Renewed focus on electricity network for reliability, climate objectives


Rystad showed $3.1 trillion must be invested into inadequate and outdated grid infrastructure globally before 2030 – 70 months from now – if global warming is to be limited to 1.8 C above pre-industrial levels.

Stating $644 billion will be spent around the world on new capacity this year, the research found an additional 18 million kilometers of grid network requiring nearly 30 million tons of copper, is needed to keep pace with electrification.

Closer to home, in its 2024 Draft Integrated System Plan (Draft ISP), the Australian Energy Market Operator (AEMO) forecasts close to 10,000 km of transmission will be needed in Australia by 2050, and about 5,000 km of this delivery occurring in the next decade, creating 4,000 km of new corridors and the upgrade of about 1,000 km of existing lines.

Victorian situation

Grid upgrades are discussed extensively in the Draft ISP, which were brought into sharp focus this week in Victoria. A report from the Melbourne Age newspaper today found in a report that 13,000 Victorian pylons are rusty and 50 have toppled in strong wind since 1959, 25 of them in the last 15 years.

The VNI West, a new high capacity 500 kV double-circuit line to connect Western Renewables Link (from Bulgana) with Project EnergyConnect and HumeLink (at Dinawan) via a new substation near Kerang is due for completion in December 2029, at a cost of $3.6 billion, will be built with towers governed by a new building storm-resistant code.

However, older structures remain in the network which were built to historical design standards with inadequate strength to withstand convective downdraft winds occurring in extreme storm events, according to the AusNet Services 2023-2027 Transmission Revenue Reset report.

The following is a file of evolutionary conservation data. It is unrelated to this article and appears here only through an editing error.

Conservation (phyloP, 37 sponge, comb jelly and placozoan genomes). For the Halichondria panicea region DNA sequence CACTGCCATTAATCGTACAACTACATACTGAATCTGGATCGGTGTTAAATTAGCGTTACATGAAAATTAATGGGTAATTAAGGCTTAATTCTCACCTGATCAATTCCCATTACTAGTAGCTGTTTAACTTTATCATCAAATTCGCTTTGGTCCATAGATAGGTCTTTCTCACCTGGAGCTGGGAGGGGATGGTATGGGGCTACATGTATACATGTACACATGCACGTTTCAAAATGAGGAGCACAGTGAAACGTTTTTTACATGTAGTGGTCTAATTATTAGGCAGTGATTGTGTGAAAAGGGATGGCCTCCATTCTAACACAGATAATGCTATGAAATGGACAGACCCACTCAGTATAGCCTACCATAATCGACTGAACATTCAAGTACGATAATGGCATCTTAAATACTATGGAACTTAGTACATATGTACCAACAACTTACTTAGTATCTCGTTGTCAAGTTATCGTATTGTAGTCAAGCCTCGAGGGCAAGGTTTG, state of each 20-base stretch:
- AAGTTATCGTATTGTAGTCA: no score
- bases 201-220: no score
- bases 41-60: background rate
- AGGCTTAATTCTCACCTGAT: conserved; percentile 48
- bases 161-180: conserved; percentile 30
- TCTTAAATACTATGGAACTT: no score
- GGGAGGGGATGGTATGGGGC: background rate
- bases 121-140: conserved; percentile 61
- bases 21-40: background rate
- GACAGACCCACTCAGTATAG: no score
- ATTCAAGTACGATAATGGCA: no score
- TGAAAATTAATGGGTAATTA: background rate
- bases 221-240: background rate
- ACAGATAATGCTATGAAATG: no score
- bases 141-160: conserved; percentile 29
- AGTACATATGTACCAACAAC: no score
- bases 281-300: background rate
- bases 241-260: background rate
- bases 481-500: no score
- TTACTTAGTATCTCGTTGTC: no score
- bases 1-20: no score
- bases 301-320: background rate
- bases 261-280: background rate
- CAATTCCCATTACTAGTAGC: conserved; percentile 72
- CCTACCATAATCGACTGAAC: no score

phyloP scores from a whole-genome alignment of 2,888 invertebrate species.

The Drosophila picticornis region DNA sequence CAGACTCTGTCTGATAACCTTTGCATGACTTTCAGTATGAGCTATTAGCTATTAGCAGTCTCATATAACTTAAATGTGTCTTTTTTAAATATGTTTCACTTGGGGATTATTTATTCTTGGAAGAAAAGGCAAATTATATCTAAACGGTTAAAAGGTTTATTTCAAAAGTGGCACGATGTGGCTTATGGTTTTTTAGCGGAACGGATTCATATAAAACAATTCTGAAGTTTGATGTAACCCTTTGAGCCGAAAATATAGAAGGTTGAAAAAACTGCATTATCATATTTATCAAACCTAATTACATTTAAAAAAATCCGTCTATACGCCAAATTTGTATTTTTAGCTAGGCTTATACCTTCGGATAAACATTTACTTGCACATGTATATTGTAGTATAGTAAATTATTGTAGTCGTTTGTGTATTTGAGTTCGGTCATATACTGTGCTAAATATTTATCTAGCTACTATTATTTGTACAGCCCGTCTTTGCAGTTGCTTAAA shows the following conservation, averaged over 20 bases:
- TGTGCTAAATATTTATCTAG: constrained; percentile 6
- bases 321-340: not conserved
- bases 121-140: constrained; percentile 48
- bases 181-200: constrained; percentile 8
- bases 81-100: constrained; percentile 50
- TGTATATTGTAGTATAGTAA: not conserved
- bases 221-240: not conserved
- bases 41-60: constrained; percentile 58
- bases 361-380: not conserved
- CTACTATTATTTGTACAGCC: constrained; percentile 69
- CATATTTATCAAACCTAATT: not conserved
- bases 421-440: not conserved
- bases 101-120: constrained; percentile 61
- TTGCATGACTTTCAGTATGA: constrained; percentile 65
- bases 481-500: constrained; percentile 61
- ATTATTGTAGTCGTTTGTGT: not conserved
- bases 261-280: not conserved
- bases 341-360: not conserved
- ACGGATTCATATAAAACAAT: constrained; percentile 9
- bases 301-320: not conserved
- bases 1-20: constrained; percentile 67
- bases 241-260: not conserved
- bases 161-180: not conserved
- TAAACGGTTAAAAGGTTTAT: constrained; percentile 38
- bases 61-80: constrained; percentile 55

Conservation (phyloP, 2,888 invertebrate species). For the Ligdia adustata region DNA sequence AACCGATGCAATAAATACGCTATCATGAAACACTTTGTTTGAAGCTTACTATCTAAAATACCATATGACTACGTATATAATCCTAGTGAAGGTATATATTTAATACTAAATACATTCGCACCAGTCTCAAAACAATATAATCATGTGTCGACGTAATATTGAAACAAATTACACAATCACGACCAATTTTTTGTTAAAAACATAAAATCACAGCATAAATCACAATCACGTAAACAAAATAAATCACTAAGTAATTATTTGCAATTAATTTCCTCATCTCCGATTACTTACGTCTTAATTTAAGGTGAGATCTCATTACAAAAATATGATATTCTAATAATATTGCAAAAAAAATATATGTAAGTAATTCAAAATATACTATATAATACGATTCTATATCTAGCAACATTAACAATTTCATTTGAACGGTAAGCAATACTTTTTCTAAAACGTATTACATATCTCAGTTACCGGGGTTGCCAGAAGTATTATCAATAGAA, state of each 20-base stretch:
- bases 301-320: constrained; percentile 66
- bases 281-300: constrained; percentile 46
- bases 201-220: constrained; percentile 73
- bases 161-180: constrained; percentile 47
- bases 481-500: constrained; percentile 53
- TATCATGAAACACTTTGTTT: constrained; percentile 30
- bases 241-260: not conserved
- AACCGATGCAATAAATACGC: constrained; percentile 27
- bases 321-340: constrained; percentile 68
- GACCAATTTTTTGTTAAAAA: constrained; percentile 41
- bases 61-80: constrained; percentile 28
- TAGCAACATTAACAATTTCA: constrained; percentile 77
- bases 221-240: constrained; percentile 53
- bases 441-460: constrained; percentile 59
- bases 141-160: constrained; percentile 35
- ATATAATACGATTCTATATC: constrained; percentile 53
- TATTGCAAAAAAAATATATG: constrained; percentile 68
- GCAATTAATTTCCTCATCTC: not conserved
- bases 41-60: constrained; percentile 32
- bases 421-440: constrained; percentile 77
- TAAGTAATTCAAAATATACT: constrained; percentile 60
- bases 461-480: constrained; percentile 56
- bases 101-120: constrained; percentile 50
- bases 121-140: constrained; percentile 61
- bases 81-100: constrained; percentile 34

It says 45 structures had functional failures associated with eleven extreme wind events affecting Victoria’s transmission network since 1959, stating approximately 78% of the tower fleet would be retrofitted with Fall Arrest Systems (FAS) by 2022.

Grid expansion needed

Edvard Christoffersen, senior analyst Rystad Energy said with regard to the global study, power grids will be both an enabler and an obstacle to the energy transition.

“Mature grids have enabled the rapid expansion in solar and wind capacity seen in recent years, but many national grids are now near or at the point where further connections cannot be made without upgrading or expanding them. Annual investment levels must increase if the current trend of renewable energy buildout is to continue,” Christoffersen said.

For Australia to achieve the needed 10,000 km of transmission lines by 2050 to align with climate change targets, it’s Optimal Development Path (ODP) for transmission projects through to 2050 come at a cost of around $16.4 billion or about 13% of the total cost of all generation, storage, firming, and transmission infrastructure valued at $121 billion.

According to the Department for Climate Change, Energy, the Environment and Water (DCCEEW), Rewiring the Nation program will provide $20 billion of low-cost finance for transmission investment to modernise the grid and implement the ISP.

The federal government is also providing $75 million for the design and approvals phase of Marinus Link and over $250 million in underwriting support for VNI West to support early works and enable it to share infrastructure with EnergyConnect to reduces cost to consumers or affected communities and landholders.

Regardless, risks to achieving timely energy transition relying on an aging transmission grid exist if delays of the ODP occur, through interruptions such as storm events, but also from slow approval processes, investment decision uncertainty, cost pressures, social licence issues, supply chain issues and workforce shortages.

“The possibility that replacement generation is not available when coal plants retire is real and growing, and a risk that must be avoided. The sooner firmed renewables are connected, the more secure the energy transition will be,” the Draft ISP says.

Submissions to the AEMO Draft ISP closed today and the final ISP is scheduled to be published with supporting material on June 28 2024.

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